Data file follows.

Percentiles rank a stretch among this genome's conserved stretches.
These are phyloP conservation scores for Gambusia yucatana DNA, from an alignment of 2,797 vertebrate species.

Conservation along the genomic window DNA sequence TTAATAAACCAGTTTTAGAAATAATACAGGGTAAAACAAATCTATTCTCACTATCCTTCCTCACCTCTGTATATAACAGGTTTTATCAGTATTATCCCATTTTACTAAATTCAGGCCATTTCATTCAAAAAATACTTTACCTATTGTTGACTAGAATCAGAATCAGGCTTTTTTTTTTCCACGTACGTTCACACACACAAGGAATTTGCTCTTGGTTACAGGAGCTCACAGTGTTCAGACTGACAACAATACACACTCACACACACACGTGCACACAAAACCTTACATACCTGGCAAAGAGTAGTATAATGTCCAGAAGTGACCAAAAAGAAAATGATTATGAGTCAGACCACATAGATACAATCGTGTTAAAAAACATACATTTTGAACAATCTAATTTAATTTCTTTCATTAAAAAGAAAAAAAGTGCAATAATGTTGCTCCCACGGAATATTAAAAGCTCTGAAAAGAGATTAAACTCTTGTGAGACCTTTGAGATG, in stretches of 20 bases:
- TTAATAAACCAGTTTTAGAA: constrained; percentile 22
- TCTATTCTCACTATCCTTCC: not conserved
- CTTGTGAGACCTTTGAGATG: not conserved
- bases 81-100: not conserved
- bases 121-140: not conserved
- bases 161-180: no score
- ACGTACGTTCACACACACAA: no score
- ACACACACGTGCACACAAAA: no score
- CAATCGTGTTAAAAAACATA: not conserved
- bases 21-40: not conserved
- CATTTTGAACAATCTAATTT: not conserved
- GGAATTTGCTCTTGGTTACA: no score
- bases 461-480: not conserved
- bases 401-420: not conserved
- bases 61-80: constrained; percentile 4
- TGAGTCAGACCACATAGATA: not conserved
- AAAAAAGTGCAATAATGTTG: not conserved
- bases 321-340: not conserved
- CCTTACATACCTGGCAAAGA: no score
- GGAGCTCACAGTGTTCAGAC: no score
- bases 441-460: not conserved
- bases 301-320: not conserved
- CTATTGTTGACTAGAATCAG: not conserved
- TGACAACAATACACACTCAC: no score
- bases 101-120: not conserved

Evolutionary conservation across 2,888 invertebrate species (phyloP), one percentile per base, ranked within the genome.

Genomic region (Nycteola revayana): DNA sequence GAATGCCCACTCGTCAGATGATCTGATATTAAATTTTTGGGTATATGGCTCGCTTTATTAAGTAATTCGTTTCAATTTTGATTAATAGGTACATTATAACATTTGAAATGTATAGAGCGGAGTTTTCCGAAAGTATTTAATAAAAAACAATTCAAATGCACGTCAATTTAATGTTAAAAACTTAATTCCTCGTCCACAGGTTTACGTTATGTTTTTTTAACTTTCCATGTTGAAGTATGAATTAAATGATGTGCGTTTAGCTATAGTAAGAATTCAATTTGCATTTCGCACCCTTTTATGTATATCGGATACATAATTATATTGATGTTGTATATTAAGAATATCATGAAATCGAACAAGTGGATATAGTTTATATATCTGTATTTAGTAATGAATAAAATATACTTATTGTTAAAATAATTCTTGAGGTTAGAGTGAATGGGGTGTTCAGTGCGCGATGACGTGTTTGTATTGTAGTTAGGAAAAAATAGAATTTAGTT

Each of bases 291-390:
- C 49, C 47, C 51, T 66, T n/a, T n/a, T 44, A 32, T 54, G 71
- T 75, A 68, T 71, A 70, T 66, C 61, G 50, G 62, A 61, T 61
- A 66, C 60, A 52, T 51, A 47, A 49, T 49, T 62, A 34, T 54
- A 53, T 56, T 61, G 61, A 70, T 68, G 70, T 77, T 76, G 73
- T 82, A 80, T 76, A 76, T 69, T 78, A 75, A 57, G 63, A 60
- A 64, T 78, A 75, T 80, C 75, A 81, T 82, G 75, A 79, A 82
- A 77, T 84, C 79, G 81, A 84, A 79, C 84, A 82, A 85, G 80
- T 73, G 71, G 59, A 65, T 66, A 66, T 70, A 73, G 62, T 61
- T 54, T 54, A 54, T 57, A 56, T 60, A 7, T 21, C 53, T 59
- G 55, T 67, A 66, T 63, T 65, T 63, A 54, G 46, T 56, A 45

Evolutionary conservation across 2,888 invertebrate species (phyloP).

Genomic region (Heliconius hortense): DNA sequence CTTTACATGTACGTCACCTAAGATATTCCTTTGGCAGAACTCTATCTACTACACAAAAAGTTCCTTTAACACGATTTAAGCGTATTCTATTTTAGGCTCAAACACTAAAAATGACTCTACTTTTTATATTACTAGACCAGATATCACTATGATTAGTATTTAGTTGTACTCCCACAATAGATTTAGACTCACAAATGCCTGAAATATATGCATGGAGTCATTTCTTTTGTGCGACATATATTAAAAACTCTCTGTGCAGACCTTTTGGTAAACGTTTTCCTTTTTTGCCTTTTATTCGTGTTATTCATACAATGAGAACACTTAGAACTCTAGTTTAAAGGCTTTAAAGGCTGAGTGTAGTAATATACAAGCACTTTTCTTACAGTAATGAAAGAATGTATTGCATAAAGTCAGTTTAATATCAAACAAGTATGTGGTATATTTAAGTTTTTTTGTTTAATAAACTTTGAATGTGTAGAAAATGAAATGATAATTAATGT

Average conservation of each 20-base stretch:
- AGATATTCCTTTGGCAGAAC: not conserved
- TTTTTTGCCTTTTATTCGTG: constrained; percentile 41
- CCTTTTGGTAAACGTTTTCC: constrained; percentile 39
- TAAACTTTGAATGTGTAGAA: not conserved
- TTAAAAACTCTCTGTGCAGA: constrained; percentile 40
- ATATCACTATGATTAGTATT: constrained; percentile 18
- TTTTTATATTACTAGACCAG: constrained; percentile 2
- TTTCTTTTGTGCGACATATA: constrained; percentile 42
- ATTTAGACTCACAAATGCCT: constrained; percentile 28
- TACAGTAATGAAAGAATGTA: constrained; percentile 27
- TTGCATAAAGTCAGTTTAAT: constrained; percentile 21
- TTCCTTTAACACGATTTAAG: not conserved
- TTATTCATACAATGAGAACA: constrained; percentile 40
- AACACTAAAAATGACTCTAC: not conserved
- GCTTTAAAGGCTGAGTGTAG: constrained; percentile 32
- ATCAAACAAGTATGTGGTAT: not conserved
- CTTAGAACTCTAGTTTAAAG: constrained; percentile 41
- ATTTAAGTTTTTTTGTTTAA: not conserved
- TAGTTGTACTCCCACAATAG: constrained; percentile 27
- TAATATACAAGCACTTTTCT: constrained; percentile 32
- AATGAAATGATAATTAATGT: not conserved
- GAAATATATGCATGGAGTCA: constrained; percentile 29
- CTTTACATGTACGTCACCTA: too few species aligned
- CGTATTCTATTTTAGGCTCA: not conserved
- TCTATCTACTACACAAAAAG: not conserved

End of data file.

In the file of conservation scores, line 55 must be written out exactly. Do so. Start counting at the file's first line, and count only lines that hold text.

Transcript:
- TTGCATAAAGTCAGTTTAAT: constrained; percentile 21